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Medicine Biotech Science

Gut Bacteria Cocktail May End Need for Fecal Transplants 183

Posted by timothy
from the or-do-you-prefer-it-old-school dept.
sciencehabit writes "A tonic of gut microbes may be the secret recipe for treating a common hospital scourge. Researchers have pinpointed the exact mix of microbes required to cure mice of chronic infection by Clostridium difficile. The hard-to-treat bacterium infects alomst 336,000 in the US each year and causes bloating, pain, & diarrhea. A similar bacterial cocktail may be able to replace the current controversial treatment involving the intake of a healthy person's fecal matter to restore the right balance of microbes in the gut."
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Gut Bacteria Cocktail May End Need for Fecal Transplants

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  • Um, ew (Score:2, Funny)

    by Anonymous Coward

    I'd never heard of this before, and I still wish I hadn't.

  • by retroworks (652802) on Friday October 26, 2012 @09:34PM (#41785741) Homepage Journal
    Friday night entertainment
  • Not like any yogurt (Score:4, Informative)

    by Kurofuneparry (1360993) on Friday October 26, 2012 @09:38PM (#41785781)
    Med student here, just attended three meetings on this condition, and I've had a number of patients with this condition.

    This kind of treatment has been tested before and is an exciting possibility, but there have been failures in the past. Also, this is nothing like the yogurt cultures you know.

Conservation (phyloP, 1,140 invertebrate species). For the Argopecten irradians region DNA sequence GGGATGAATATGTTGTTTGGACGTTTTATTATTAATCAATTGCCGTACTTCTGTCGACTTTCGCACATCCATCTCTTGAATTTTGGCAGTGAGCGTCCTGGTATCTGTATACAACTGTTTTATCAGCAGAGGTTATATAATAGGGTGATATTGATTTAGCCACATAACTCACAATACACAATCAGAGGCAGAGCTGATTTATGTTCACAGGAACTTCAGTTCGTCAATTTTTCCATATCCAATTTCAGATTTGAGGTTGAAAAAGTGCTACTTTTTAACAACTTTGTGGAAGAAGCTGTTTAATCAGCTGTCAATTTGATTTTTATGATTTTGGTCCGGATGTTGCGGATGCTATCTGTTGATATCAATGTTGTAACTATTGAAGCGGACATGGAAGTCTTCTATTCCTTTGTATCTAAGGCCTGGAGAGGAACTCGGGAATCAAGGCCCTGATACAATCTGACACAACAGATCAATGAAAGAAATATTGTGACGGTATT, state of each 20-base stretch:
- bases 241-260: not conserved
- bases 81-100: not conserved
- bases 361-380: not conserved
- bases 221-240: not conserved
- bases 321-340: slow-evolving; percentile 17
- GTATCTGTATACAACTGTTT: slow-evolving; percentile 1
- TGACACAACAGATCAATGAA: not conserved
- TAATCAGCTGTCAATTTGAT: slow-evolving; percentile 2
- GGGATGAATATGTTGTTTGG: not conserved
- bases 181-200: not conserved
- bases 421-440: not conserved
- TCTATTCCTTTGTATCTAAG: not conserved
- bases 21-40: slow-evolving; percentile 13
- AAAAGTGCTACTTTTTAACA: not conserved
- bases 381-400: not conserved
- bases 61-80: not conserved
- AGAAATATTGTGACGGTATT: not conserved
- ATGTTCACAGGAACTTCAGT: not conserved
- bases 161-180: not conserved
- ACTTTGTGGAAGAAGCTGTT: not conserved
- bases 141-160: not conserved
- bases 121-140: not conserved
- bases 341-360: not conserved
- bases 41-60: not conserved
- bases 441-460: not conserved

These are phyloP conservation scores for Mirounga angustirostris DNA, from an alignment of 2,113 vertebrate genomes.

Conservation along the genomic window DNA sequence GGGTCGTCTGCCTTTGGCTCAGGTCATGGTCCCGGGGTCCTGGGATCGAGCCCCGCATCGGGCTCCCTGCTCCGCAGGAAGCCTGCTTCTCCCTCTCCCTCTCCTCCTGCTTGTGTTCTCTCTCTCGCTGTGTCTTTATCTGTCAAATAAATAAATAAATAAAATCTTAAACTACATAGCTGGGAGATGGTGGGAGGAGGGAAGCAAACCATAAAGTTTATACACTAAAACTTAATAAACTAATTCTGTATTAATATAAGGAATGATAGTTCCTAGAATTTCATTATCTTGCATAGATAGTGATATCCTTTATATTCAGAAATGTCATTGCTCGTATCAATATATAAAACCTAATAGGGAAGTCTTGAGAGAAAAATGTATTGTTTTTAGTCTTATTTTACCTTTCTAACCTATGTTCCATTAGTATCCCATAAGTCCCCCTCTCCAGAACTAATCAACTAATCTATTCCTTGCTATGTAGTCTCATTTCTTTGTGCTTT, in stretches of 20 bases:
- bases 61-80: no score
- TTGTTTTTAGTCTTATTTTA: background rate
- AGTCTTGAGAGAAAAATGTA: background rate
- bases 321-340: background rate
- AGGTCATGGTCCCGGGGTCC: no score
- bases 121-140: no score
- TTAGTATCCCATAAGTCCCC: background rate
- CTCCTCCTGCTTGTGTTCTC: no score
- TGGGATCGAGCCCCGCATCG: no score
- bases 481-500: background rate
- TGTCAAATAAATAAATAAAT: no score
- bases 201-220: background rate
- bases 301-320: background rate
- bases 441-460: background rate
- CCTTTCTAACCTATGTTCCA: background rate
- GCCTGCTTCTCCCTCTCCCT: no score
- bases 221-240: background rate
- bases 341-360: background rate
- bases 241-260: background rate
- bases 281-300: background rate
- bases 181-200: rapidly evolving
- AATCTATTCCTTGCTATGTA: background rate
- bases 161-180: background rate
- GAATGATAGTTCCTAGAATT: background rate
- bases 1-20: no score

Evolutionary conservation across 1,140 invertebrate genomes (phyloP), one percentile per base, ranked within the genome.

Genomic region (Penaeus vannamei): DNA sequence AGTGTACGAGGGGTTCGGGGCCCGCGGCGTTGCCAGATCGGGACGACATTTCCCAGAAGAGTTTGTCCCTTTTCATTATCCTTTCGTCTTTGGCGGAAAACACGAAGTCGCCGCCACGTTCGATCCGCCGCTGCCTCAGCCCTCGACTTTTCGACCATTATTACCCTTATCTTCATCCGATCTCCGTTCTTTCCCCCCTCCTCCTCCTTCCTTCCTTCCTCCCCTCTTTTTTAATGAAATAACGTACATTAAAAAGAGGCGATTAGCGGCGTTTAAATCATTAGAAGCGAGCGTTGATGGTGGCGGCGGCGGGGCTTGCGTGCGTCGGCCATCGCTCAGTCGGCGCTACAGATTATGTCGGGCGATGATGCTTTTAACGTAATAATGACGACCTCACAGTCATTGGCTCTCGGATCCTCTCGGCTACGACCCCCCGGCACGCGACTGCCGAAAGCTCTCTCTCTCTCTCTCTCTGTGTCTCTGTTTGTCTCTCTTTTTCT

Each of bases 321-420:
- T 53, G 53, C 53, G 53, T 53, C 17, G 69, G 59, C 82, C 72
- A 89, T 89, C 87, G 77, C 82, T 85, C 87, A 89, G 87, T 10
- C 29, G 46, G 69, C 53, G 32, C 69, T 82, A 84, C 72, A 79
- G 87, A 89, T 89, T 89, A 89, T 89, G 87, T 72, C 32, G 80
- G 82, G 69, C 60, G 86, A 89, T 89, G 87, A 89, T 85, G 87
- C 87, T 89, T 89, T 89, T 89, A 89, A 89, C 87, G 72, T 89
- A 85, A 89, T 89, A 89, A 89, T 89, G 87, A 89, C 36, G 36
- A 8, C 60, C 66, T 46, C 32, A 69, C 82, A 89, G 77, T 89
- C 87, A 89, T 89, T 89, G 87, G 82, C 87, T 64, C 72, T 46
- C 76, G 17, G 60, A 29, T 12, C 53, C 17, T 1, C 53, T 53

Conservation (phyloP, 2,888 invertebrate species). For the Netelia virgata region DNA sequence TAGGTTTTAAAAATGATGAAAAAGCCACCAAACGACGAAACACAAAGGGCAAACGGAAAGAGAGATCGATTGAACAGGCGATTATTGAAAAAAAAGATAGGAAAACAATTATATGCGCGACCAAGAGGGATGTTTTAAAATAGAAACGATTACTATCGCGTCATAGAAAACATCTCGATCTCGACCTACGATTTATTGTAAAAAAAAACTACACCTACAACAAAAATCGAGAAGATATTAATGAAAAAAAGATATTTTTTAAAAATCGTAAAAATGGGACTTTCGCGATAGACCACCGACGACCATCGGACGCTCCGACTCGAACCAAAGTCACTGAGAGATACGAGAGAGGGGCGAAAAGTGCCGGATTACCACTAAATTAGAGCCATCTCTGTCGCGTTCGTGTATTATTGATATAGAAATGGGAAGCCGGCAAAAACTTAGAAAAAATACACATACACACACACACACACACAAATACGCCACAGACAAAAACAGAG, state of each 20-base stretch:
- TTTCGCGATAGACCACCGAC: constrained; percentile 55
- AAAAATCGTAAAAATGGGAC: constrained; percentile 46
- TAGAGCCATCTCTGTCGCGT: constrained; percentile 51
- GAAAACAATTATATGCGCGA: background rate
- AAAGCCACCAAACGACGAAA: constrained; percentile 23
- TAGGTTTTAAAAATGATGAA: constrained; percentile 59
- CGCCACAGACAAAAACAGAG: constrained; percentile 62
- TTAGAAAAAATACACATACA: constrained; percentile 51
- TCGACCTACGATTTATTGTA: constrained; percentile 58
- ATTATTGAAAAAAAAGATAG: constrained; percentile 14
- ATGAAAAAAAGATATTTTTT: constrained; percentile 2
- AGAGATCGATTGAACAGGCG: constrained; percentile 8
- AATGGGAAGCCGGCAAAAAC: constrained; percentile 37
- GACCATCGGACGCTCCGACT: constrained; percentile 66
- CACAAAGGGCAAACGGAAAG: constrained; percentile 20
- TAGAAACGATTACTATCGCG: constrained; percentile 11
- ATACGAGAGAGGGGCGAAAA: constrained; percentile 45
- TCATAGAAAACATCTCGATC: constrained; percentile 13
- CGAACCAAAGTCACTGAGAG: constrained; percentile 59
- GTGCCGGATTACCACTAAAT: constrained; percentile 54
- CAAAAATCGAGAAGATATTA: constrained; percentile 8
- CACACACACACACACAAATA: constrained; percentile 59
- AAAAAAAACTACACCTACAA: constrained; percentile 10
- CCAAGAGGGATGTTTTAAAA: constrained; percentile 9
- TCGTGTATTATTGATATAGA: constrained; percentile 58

......... then again I'm an idiot .........

  • Insightful numbers (Score:5, Informative)

    by manu0601 (2221348) on Friday October 26, 2012 @09:43PM (#41785825)
    To get an idea of how gut bacteria are that important: we are made of about 10e13 human cells, and we contain 10e14 gut bacterial, for about 2 kg of mass. Let a subset of the gut bacteria population become hostile pathogens, and you see that we can easily be outnumbered by attackers.
    • by muridae (966931) on Friday October 26, 2012 @10:41PM (#41786207)

      Just had that happen to me. Multiple infections meant that in the last six months I have had every type of antibiotic available. Then, surgery to remove the source of the infections. Since I'd been exposed to every major branch of antibiotics, the bacteria in my gut was now resistant to all but the 'drugs of last resort'. So of course, some of that bacteria got out and started trashing my insides and the surgical incision.

      Scariest thing in the world to hear that the normal bacteria in your gut is now resistant to everything but Vanc, Streptomycin, and Linezolid; and that it's trying to chew it's way through your kidneys. Especially since those drugs of last resort almost all cause kidney damage.

      • by TheLink (130905)

        Might have to move to Georgia: http://en.wikipedia.org/wiki/Phage_therapy [wikipedia.org]

        • by muridae (966931)